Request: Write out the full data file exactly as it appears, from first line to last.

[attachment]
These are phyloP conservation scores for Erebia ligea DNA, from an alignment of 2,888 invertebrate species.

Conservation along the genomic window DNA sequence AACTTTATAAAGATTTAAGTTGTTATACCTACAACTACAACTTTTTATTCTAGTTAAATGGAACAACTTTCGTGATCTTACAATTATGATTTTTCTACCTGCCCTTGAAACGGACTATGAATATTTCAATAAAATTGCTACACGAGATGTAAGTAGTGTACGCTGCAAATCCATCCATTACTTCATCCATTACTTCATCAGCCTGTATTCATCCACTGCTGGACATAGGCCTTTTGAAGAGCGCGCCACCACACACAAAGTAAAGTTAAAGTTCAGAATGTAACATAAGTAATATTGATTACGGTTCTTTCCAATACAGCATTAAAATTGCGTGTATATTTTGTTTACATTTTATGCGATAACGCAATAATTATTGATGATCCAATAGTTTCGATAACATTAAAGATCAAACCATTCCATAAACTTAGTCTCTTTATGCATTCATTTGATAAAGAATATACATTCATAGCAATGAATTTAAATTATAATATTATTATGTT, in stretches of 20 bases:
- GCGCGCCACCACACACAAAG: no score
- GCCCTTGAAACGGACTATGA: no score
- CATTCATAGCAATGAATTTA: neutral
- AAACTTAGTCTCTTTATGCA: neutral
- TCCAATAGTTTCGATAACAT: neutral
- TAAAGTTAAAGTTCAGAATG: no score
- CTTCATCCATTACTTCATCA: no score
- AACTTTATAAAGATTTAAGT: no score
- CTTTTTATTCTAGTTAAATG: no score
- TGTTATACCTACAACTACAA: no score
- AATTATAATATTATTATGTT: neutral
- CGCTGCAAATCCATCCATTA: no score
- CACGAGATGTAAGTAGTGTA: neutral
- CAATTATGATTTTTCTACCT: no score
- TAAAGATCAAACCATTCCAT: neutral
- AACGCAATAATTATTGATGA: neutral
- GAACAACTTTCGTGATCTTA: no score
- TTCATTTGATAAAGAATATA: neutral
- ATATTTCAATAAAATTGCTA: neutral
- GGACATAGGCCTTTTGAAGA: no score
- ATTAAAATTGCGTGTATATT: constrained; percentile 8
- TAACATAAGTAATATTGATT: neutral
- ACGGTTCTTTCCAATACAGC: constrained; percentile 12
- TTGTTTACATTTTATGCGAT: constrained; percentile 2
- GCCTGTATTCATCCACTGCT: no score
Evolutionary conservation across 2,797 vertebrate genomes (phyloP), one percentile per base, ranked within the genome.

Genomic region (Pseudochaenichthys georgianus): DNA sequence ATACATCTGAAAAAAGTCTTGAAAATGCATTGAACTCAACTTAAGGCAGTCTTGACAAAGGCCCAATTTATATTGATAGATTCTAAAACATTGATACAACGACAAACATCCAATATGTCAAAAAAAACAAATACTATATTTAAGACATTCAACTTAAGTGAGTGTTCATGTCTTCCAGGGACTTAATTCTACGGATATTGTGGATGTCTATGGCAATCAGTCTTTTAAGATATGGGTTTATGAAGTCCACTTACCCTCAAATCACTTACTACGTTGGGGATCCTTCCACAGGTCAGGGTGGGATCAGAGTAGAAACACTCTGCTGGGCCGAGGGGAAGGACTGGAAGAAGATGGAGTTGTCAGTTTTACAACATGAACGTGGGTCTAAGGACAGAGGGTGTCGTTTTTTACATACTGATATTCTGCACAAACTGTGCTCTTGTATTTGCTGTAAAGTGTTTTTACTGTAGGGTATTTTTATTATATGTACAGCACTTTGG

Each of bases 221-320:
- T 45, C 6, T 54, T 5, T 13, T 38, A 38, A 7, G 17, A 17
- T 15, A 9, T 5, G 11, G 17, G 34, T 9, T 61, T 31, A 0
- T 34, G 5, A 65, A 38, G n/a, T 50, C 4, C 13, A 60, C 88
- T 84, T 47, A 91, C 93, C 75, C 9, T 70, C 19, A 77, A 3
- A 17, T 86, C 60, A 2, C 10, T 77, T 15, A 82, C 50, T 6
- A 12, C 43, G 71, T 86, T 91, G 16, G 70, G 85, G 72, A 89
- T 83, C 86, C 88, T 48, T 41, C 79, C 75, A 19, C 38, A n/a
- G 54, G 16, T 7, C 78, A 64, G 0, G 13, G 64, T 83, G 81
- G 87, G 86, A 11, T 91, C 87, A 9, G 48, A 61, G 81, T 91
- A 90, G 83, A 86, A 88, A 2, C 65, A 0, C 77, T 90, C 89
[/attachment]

These are phyloP conservation scores for Erebia ligea DNA, from an alignment of 2,888 invertebrate species.

Conservation along the genomic window DNA sequence AACTTTATAAAGATTTAAGTTGTTATACCTACAACTACAACTTTTTATTCTAGTTAAATGGAACAACTTTCGTGATCTTACAATTATGATTTTTCTACCTGCCCTTGAAACGGACTATGAATATTTCAATAAAATTGCTACACGAGATGTAAGTAGTGTACGCTGCAAATCCATCCATTACTTCATCCATTACTTCATCAGCCTGTATTCATCCACTGCTGGACATAGGCCTTTTGAAGAGCGCGCCACCACACACAAAGTAAAGTTAAAGTTCAGAATGTAACATAAGTAATATTGATTACGGTTCTTTCCAATACAGCATTAAAATTGCGTGTATATTTTGTTTACATTTTATGCGATAACGCAATAATTATTGATGATCCAATAGTTTCGATAACATTAAAGATCAAACCATTCCATAAACTTAGTCTCTTTATGCATTCATTTGATAAAGAATATACATTCATAGCAATGAATTTAAATTATAATATTATTATGTT, in stretches of 20 bases:
- GCGCGCCACCACACACAAAG: no score
- GCCCTTGAAACGGACTATGA: no score
- CATTCATAGCAATGAATTTA: neutral
- AAACTTAGTCTCTTTATGCA: neutral
- TCCAATAGTTTCGATAACAT: neutral
- TAAAGTTAAAGTTCAGAATG: no score
- CTTCATCCATTACTTCATCA: no score
- AACTTTATAAAGATTTAAGT: no score
- CTTTTTATTCTAGTTAAATG: no score
- TGTTATACCTACAACTACAA: no score
- AATTATAATATTATTATGTT: neutral
- CGCTGCAAATCCATCCATTA: no score
- CACGAGATGTAAGTAGTGTA: neutral
- CAATTATGATTTTTCTACCT: no score
- TAAAGATCAAACCATTCCAT: neutral
- AACGCAATAATTATTGATGA: neutral
- GAACAACTTTCGTGATCTTA: no score
- TTCATTTGATAAAGAATATA: neutral
- ATATTTCAATAAAATTGCTA: neutral
- GGACATAGGCCTTTTGAAGA: no score
- ATTAAAATTGCGTGTATATT: constrained; percentile 8
- TAACATAAGTAATATTGATT: neutral
- ACGGTTCTTTCCAATACAGC: constrained; percentile 12
- TTGTTTACATTTTATGCGAT: constrained; percentile 2
- GCCTGTATTCATCCACTGCT: no score
Evolutionary conservation across 2,797 vertebrate genomes (phyloP), one percentile per base, ranked within the genome.

Genomic region (Pseudochaenichthys georgianus): DNA sequence ATACATCTGAAAAAAGTCTTGAAAATGCATTGAACTCAACTTAAGGCAGTCTTGACAAAGGCCCAATTTATATTGATAGATTCTAAAACATTGATACAACGACAAACATCCAATATGTCAAAAAAAACAAATACTATATTTAAGACATTCAACTTAAGTGAGTGTTCATGTCTTCCAGGGACTTAATTCTACGGATATTGTGGATGTCTATGGCAATCAGTCTTTTAAGATATGGGTTTATGAAGTCCACTTACCCTCAAATCACTTACTACGTTGGGGATCCTTCCACAGGTCAGGGTGGGATCAGAGTAGAAACACTCTGCTGGGCCGAGGGGAAGGACTGGAAGAAGATGGAGTTGTCAGTTTTACAACATGAACGTGGGTCTAAGGACAGAGGGTGTCGTTTTTTACATACTGATATTCTGCACAAACTGTGCTCTTGTATTTGCTGTAAAGTGTTTTTACTGTAGGGTATTTTTATTATATGTACAGCACTTTGG

Each of bases 221-320:
- T 45, C 6, T 54, T 5, T 13, T 38, A 38, A 7, G 17, A 17
- T 15, A 9, T 5, G 11, G 17, G 34, T 9, T 61, T 31, A 0
- T 34, G 5, A 65, A 38, G n/a, T 50, C 4, C 13, A 60, C 88
- T 84, T 47, A 91, C 93, C 75, C 9, T 70, C 19, A 77, A 3
- A 17, T 86, C 60, A 2, C 10, T 77, T 15, A 82, C 50, T 6
- A 12, C 43, G 71, T 86, T 91, G 16, G 70, G 85, G 72, A 89
- T 83, C 86, C 88, T 48, T 41, C 79, C 75, A 19, C 38, A n/a
- G 54, G 16, T 7, C 78, A 64, G 0, G 13, G 64, T 83, G 81
- G 87, G 86, A 11, T 91, C 87, A 9, G 48, A 61, G 81, T 91
- A 90, G 83, A 86, A 88, A 2, C 65, A 0, C 77, T 90, C 89